Pronounced: Ven-tric-cue-lo-perit-toe-neal shunt
by Patricia Griffin Kellicker, BSN
A ventriculoperitoneal shunt operation is a surgery where a doctor inserts a drainage tube (catheter) into the brain. The tube runs into the abdominal cavity. This tube is used to move extra fluid in the brain to the abdomen where it can be absorbed. The entire tube is under the skin and not visible.
Reasons for Procedure
This type of shunt is used to treat hydrocephalus. It happens when there is too much fluid in the brain. Extra fluid can cause increased pressure. This pressure can damage sensitive brain tissues. The shunt drains the extra fluid and reduces pressure on the brain.
Possible Complications TOP
Complications are rare, but no procedure is completely free of risk. If your child is going to have this surgery, your doctor will review a list of possible complications, which may include:
Be sure to discuss these risks with the doctor before the surgery.
What to Expect TOP
Prior to Procedure
At your child’s doctor appointment before the surgery, the doctor may:
General anesthesia will be used. It will block any pain and keep your child asleep during the surgery. It is given through an IV (needle) in the hand or arm.
Description of the Procedure
A breathing tube will be placed to help your child breathe during surgery. The scalp and abdomen are cleaned with antiseptic. The doctor will make small incisions in the scalp and abdomen. A small hole is made in the skull. A catheter is passed through the hole into your child’s brain. Then the catheter is tunneled under the skin down to the abdomen. This end of the catheter is put into the abdominal cavity. The incisions are closed and a dressing is applied to each area.
Immediately After Procedure
After the surgery, your child will be taken to the recovery room for observation. If all is well, the breathing tube will likely be removed there. Your child will be moved to a hospital room to recover.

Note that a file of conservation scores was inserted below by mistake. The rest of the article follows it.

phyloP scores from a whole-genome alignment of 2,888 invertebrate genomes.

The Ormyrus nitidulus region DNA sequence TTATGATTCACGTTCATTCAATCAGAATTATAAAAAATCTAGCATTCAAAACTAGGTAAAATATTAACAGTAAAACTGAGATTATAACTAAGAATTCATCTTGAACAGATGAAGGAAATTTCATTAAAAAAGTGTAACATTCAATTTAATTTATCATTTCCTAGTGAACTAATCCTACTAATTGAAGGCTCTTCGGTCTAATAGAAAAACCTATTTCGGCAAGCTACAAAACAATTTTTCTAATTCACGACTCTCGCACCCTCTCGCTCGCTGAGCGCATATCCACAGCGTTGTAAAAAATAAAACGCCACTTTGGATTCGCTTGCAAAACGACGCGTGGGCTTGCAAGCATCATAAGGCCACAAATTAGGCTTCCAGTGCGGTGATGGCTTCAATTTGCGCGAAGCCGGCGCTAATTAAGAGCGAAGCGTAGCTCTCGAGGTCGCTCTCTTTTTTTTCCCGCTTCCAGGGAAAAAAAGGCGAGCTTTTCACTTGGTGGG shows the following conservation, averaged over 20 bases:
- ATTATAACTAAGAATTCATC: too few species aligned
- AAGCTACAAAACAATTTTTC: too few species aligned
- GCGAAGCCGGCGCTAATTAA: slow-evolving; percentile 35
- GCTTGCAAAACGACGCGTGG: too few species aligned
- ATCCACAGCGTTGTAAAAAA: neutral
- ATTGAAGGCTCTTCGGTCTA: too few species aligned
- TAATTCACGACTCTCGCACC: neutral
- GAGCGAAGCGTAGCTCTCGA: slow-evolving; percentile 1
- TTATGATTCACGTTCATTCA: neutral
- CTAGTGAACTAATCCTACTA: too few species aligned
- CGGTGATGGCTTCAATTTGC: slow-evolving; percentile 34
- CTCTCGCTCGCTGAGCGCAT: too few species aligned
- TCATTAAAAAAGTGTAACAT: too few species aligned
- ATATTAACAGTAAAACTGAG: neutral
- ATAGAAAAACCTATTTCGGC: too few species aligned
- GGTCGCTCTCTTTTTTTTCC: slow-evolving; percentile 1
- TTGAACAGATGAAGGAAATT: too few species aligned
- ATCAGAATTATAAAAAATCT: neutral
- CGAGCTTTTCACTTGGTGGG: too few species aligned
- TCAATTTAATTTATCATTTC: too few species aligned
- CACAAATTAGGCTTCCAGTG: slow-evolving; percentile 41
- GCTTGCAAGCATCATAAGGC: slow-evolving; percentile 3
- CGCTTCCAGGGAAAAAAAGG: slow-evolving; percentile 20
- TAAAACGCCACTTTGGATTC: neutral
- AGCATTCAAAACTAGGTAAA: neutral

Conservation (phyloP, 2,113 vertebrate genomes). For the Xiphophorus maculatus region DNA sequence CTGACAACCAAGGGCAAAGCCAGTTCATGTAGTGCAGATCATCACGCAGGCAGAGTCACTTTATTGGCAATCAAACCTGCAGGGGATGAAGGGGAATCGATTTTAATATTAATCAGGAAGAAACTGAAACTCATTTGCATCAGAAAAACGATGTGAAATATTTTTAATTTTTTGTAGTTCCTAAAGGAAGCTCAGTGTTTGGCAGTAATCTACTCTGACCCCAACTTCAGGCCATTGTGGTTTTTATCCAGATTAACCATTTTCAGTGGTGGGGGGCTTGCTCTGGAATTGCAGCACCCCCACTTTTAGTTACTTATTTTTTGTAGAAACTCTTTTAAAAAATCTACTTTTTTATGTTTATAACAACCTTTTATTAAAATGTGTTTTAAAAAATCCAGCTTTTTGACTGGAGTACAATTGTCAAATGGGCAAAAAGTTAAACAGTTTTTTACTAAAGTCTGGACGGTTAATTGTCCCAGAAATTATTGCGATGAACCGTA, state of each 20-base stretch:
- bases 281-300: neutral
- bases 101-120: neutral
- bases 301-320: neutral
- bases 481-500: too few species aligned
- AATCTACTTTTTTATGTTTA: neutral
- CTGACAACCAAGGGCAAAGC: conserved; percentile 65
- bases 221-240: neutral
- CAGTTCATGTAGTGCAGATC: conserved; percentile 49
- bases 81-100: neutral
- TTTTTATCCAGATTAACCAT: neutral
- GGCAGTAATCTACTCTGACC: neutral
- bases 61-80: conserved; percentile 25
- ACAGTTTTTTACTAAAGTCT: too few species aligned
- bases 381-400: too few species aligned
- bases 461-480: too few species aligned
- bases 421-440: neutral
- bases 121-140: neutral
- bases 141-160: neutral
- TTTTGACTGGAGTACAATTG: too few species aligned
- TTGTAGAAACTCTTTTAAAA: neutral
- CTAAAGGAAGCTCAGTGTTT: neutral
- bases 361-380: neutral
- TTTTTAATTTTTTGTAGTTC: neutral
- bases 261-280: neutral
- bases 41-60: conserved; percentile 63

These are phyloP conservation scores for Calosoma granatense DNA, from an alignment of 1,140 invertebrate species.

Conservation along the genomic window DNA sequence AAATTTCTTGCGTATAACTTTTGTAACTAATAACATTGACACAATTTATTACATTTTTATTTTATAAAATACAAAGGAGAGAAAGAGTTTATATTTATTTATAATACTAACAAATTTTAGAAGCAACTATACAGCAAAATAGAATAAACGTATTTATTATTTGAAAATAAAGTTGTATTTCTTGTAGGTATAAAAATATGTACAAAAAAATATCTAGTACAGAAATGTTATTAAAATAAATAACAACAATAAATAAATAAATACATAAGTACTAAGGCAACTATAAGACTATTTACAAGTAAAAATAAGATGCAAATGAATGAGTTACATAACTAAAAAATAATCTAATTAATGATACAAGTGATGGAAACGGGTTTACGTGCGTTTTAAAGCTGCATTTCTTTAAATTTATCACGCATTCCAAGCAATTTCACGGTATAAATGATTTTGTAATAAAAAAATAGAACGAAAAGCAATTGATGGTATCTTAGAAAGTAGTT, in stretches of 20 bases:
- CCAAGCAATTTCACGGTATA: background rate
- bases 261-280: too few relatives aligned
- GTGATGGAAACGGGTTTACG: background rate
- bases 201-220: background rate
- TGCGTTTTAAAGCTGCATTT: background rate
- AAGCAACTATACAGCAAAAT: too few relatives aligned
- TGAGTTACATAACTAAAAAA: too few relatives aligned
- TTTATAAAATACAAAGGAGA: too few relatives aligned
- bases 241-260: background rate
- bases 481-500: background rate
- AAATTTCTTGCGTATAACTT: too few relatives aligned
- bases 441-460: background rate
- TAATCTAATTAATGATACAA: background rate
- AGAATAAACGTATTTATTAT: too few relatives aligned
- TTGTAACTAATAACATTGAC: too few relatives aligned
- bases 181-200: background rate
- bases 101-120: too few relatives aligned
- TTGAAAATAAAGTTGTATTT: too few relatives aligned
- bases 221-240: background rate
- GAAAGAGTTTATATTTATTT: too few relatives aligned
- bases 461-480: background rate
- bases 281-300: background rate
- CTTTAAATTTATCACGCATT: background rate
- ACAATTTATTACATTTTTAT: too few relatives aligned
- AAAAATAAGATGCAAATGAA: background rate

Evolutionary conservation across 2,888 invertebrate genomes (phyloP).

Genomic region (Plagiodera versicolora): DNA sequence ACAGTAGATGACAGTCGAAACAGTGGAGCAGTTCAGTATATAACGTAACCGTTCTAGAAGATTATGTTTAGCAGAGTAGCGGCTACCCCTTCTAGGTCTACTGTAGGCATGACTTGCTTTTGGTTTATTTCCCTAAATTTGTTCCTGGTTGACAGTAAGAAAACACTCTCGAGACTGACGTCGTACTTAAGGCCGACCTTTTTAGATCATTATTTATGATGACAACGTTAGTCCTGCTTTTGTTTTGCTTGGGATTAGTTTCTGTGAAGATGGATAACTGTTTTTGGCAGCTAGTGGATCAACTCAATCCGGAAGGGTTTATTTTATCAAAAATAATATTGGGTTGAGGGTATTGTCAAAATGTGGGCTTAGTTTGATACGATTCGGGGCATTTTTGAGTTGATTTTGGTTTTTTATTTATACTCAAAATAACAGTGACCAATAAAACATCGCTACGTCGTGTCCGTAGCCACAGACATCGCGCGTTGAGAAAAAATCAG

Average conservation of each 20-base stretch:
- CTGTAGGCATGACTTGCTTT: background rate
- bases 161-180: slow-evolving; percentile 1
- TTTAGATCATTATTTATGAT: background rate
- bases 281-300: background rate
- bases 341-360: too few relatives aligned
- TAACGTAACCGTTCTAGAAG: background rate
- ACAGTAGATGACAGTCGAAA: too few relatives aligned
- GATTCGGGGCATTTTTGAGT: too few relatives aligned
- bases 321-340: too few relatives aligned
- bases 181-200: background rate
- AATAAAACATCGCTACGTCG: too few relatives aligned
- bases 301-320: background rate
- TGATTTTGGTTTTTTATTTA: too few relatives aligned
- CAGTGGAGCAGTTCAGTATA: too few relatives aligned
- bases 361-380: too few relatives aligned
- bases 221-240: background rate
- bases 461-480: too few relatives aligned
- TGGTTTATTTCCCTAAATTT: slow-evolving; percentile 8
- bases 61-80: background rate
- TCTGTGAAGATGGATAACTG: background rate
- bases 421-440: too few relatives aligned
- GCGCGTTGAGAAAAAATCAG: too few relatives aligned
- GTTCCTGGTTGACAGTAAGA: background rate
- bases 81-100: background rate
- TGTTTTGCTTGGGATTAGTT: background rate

How Long Will It Take?
How Much Will It Hurt?
Anesthesia prevents pain during surgery. Your child may be given medicine to treat pain and soreness after surgery.
Average Hospital Stay
Your child may be in the hospital for 3-7 days. Your child’s doctor may choose to keep him longer if complications arise.
At the Hospital
When your child is at home, do the following for a smooth recovery:
Call Your Child’s Doctor TOP
After your child leaves the hospital, contact the doctor if any of the following occurs:
Call for medical help or go to the emergency room right away if any of the following occurs in your child:
If you think you have an emergency, call for medical help right away.
National Institute of Neurological Disorders and Stroke
Canadian Paediatric Society
Spina Bifida and Hydrocephalus Canada
About normal pressure hydrocephalus. National Hydrocephalus Association website. Available at: http://www.hydroas... . Accessed September 17, 2009.
Neff DM. Discharge instructions for hydrocephalus. EBSCO Patient Education Reference Center website. Available at: http://www.ebscohost.com/pointOfCare/perc-about . Updated March 24, 2009. Accessed date September 17, 2009.
NINDS Hydrocephalus information page. National Institute of Neurological Disorders and Stroke website. Available at: http://www.ninds.n... . Accessed September 17, 2009.
Professional Guide to Diseases . 9th ed. Ambler, PA: Lippincott Williams & Wilkins; 2009.
Ventriculoperitoneal shunt. Jefferson Hospital for Neuroscience website. Available at: http://www.jeffers... . Accessed September 17, 2009.
Last reviewed March 2013 by Michael Woods, MD
Last Updated: 03/15/2013